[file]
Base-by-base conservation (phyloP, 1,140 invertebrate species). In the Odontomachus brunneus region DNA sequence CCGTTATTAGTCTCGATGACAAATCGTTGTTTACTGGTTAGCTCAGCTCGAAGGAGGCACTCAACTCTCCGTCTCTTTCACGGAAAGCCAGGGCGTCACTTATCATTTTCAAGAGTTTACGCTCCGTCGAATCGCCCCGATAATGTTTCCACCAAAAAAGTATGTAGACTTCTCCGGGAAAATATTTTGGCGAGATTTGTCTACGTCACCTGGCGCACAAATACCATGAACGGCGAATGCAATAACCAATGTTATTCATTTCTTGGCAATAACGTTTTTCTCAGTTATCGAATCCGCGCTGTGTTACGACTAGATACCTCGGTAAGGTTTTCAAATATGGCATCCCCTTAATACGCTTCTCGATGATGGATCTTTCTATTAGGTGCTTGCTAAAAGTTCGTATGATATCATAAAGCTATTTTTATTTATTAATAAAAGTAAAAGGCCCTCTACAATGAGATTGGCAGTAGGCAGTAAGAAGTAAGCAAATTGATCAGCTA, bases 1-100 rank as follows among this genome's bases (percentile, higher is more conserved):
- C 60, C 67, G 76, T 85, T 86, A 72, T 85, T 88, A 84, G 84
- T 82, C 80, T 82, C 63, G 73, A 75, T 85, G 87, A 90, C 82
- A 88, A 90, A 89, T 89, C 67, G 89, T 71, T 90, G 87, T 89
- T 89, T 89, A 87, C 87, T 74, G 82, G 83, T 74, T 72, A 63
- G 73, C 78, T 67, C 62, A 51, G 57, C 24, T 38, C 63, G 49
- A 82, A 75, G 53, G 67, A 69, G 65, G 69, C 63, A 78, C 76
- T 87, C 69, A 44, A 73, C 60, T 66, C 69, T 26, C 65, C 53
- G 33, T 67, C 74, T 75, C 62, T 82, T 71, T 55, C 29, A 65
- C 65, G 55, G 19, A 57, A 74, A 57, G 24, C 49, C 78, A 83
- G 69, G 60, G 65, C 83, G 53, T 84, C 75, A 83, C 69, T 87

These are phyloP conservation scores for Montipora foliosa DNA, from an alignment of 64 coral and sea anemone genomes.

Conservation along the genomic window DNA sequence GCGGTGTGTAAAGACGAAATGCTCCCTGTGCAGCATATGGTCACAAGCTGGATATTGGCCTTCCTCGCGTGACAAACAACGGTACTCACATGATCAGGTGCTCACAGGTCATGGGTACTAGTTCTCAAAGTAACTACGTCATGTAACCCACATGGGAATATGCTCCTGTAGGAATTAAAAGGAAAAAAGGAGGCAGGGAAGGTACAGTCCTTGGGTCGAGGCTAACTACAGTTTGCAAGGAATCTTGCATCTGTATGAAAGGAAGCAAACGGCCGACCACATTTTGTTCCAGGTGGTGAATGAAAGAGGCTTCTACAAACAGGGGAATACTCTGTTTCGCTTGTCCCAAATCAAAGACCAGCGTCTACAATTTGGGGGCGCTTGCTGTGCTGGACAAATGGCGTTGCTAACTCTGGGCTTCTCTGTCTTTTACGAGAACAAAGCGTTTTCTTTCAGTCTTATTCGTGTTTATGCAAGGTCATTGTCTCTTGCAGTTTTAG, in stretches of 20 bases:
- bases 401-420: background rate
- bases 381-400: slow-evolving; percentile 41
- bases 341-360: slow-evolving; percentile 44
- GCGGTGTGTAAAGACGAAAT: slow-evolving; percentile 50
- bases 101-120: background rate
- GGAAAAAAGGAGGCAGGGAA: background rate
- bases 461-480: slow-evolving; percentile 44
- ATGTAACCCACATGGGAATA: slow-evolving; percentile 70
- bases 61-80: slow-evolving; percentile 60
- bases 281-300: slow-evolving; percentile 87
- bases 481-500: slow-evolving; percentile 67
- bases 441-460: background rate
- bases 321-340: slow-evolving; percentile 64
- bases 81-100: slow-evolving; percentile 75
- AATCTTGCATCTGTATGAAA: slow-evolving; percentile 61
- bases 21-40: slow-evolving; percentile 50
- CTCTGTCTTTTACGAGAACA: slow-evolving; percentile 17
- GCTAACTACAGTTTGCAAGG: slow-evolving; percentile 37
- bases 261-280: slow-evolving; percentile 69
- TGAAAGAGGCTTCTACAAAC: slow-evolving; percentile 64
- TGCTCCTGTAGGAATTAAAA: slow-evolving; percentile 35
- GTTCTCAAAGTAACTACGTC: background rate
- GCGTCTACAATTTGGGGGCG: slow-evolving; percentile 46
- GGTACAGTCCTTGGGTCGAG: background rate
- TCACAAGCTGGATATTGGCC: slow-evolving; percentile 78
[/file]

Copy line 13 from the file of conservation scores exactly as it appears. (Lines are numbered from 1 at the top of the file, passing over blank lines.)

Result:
Conservation along the genomic window DNA sequence GCGGTGTGTAAAGACGAAATGCTCCCTGTGCAGCATATGGTCACAAGCTGGATATTGGCCTTCCTCGCGTGACAAACAACGGTACTCACATGATCAGGTGCTCACAGGTCATGGGTACTAGTTCTCAAAGTAACTACGTCATGTAACCCACATGGGAATATGCTCCTGTAGGAATTAAAAGGAAAAAAGGAGGCAGGGAAGGTACAGTCCTTGGGTCGAGGCTAACTACAGTTTGCAAGGAATCTTGCATCTGTATGAAAGGAAGCAAACGGCCGACCACATTTTGTTCCAGGTGGTGAATGAAAGAGGCTTCTACAAACAGGGGAATACTCTGTTTCGCTTGTCCCAAATCAAAGACCAGCGTCTACAATTTGGGGGCGCTTGCTGTGCTGGACAAATGGCGTTGCTAACTCTGGGCTTCTCTGTCTTTTACGAGAACAAAGCGTTTTCTTTCAGTCTTATTCGTGTTTATGCAAGGTCATTGTCTCTTGCAGTTTTAG, in stretches of 20 bases: